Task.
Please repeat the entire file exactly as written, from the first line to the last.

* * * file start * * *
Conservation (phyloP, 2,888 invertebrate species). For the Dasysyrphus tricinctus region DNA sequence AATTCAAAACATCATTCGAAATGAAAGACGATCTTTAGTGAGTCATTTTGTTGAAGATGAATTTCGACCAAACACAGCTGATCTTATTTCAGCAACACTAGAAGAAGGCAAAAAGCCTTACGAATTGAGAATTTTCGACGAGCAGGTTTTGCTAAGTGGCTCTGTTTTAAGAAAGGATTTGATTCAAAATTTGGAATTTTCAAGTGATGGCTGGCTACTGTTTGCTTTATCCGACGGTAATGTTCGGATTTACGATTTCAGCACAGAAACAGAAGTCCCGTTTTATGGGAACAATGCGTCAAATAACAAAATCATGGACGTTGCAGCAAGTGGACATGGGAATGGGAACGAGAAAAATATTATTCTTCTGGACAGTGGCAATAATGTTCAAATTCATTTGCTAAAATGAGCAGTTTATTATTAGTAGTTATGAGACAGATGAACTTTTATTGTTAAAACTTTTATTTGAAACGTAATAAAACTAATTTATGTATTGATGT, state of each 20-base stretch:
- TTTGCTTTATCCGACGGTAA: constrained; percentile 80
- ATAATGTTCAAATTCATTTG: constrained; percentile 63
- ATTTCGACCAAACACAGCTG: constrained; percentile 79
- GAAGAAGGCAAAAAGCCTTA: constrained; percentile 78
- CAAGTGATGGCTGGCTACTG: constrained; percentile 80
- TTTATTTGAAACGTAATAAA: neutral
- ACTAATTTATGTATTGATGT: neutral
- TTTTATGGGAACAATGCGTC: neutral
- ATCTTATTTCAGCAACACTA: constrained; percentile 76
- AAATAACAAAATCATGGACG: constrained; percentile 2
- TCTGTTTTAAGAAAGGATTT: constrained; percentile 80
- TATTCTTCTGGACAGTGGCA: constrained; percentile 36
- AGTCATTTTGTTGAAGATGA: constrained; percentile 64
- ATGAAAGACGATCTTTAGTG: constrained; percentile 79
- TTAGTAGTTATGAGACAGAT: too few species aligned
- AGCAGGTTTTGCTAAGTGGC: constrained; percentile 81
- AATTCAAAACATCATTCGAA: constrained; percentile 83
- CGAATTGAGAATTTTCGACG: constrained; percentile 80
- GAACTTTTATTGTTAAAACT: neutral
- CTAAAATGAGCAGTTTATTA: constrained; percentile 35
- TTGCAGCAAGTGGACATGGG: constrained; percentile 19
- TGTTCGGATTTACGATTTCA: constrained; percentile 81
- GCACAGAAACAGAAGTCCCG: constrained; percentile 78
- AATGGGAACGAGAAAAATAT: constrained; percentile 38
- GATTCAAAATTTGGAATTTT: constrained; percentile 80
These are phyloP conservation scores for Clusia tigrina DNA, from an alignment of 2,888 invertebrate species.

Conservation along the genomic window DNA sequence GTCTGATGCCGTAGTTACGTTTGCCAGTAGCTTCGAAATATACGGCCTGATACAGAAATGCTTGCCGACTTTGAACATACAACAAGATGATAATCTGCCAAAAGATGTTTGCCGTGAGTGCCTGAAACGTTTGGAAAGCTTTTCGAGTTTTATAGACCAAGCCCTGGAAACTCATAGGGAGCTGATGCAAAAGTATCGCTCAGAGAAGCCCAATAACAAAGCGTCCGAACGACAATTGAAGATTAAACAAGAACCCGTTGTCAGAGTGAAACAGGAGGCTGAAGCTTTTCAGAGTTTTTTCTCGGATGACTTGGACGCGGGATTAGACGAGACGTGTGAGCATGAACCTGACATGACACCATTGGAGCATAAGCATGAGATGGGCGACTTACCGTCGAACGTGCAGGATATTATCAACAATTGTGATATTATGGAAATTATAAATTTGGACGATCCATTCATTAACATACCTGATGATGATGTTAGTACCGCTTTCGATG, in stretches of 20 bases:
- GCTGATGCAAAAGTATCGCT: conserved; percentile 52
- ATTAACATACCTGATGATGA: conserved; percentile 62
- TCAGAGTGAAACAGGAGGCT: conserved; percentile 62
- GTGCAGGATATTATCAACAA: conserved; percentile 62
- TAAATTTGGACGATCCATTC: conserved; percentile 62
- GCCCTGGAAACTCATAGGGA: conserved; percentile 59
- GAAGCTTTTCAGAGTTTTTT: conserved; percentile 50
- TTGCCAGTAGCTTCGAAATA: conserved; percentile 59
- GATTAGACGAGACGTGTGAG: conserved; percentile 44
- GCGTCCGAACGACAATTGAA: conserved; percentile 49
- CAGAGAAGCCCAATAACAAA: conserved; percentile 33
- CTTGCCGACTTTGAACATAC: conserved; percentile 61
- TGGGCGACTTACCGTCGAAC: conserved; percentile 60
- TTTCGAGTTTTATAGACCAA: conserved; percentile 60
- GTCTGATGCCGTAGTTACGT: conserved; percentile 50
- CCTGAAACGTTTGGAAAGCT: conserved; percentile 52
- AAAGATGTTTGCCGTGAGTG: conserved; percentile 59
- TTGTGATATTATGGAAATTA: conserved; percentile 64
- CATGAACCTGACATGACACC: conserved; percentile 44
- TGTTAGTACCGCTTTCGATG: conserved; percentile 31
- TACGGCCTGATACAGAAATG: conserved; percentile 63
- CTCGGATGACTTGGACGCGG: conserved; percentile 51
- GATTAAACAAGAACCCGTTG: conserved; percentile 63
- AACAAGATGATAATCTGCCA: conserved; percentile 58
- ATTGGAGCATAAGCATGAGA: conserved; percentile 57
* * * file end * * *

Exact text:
Conservation (phyloP, 2,888 invertebrate species). For the Dasysyrphus tricinctus region DNA sequence AATTCAAAACATCATTCGAAATGAAAGACGATCTTTAGTGAGTCATTTTGTTGAAGATGAATTTCGACCAAACACAGCTGATCTTATTTCAGCAACACTAGAAGAAGGCAAAAAGCCTTACGAATTGAGAATTTTCGACGAGCAGGTTTTGCTAAGTGGCTCTGTTTTAAGAAAGGATTTGATTCAAAATTTGGAATTTTCAAGTGATGGCTGGCTACTGTTTGCTTTATCCGACGGTAATGTTCGGATTTACGATTTCAGCACAGAAACAGAAGTCCCGTTTTATGGGAACAATGCGTCAAATAACAAAATCATGGACGTTGCAGCAAGTGGACATGGGAATGGGAACGAGAAAAATATTATTCTTCTGGACAGTGGCAATAATGTTCAAATTCATTTGCTAAAATGAGCAGTTTATTATTAGTAGTTATGAGACAGATGAACTTTTATTGTTAAAACTTTTATTTGAAACGTAATAAAACTAATTTATGTATTGATGT, state of each 20-base stretch:
- TTTGCTTTATCCGACGGTAA: constrained; percentile 80
- ATAATGTTCAAATTCATTTG: constrained; percentile 63
- ATTTCGACCAAACACAGCTG: constrained; percentile 79
- GAAGAAGGCAAAAAGCCTTA: constrained; percentile 78
- CAAGTGATGGCTGGCTACTG: constrained; percentile 80
- TTTATTTGAAACGTAATAAA: neutral
- ACTAATTTATGTATTGATGT: neutral
- TTTTATGGGAACAATGCGTC: neutral
- ATCTTATTTCAGCAACACTA: constrained; percentile 76
- AAATAACAAAATCATGGACG: constrained; percentile 2
- TCTGTTTTAAGAAAGGATTT: constrained; percentile 80
- TATTCTTCTGGACAGTGGCA: constrained; percentile 36
- AGTCATTTTGTTGAAGATGA: constrained; percentile 64
- ATGAAAGACGATCTTTAGTG: constrained; percentile 79
- TTAGTAGTTATGAGACAGAT: too few species aligned
- AGCAGGTTTTGCTAAGTGGC: constrained; percentile 81
- AATTCAAAACATCATTCGAA: constrained; percentile 83
- CGAATTGAGAATTTTCGACG: constrained; percentile 80
- GAACTTTTATTGTTAAAACT: neutral
- CTAAAATGAGCAGTTTATTA: constrained; percentile 35
- TTGCAGCAAGTGGACATGGG: constrained; percentile 19
- TGTTCGGATTTACGATTTCA: constrained; percentile 81
- GCACAGAAACAGAAGTCCCG: constrained; percentile 78
- AATGGGAACGAGAAAAATAT: constrained; percentile 38
- GATTCAAAATTTGGAATTTT: constrained; percentile 80
These are phyloP conservation scores for Clusia tigrina DNA, from an alignment of 2,888 invertebrate species.

Conservation along the genomic window DNA sequence GTCTGATGCCGTAGTTACGTTTGCCAGTAGCTTCGAAATATACGGCCTGATACAGAAATGCTTGCCGACTTTGAACATACAACAAGATGATAATCTGCCAAAAGATGTTTGCCGTGAGTGCCTGAAACGTTTGGAAAGCTTTTCGAGTTTTATAGACCAAGCCCTGGAAACTCATAGGGAGCTGATGCAAAAGTATCGCTCAGAGAAGCCCAATAACAAAGCGTCCGAACGACAATTGAAGATTAAACAAGAACCCGTTGTCAGAGTGAAACAGGAGGCTGAAGCTTTTCAGAGTTTTTTCTCGGATGACTTGGACGCGGGATTAGACGAGACGTGTGAGCATGAACCTGACATGACACCATTGGAGCATAAGCATGAGATGGGCGACTTACCGTCGAACGTGCAGGATATTATCAACAATTGTGATATTATGGAAATTATAAATTTGGACGATCCATTCATTAACATACCTGATGATGATGTTAGTACCGCTTTCGATG, in stretches of 20 bases:
- GCTGATGCAAAAGTATCGCT: conserved; percentile 52
- ATTAACATACCTGATGATGA: conserved; percentile 62
- TCAGAGTGAAACAGGAGGCT: conserved; percentile 62
- GTGCAGGATATTATCAACAA: conserved; percentile 62
- TAAATTTGGACGATCCATTC: conserved; percentile 62
- GCCCTGGAAACTCATAGGGA: conserved; percentile 59
- GAAGCTTTTCAGAGTTTTTT: conserved; percentile 50
- TTGCCAGTAGCTTCGAAATA: conserved; percentile 59
- GATTAGACGAGACGTGTGAG: conserved; percentile 44
- GCGTCCGAACGACAATTGAA: conserved; percentile 49
- CAGAGAAGCCCAATAACAAA: conserved; percentile 33
- CTTGCCGACTTTGAACATAC: conserved; percentile 61
- TGGGCGACTTACCGTCGAAC: conserved; percentile 60
- TTTCGAGTTTTATAGACCAA: conserved; percentile 60
- GTCTGATGCCGTAGTTACGT: conserved; percentile 50
- CCTGAAACGTTTGGAAAGCT: conserved; percentile 52
- AAAGATGTTTGCCGTGAGTG: conserved; percentile 59
- TTGTGATATTATGGAAATTA: conserved; percentile 64
- CATGAACCTGACATGACACC: conserved; percentile 44
- TGTTAGTACCGCTTTCGATG: conserved; percentile 31
- TACGGCCTGATACAGAAATG: conserved; percentile 63
- CTCGGATGACTTGGACGCGG: conserved; percentile 51
- GATTAAACAAGAACCCGTTG: conserved; percentile 63
- AACAAGATGATAATCTGCCA: conserved; percentile 58
- ATTGGAGCATAAGCATGAGA: conserved; percentile 57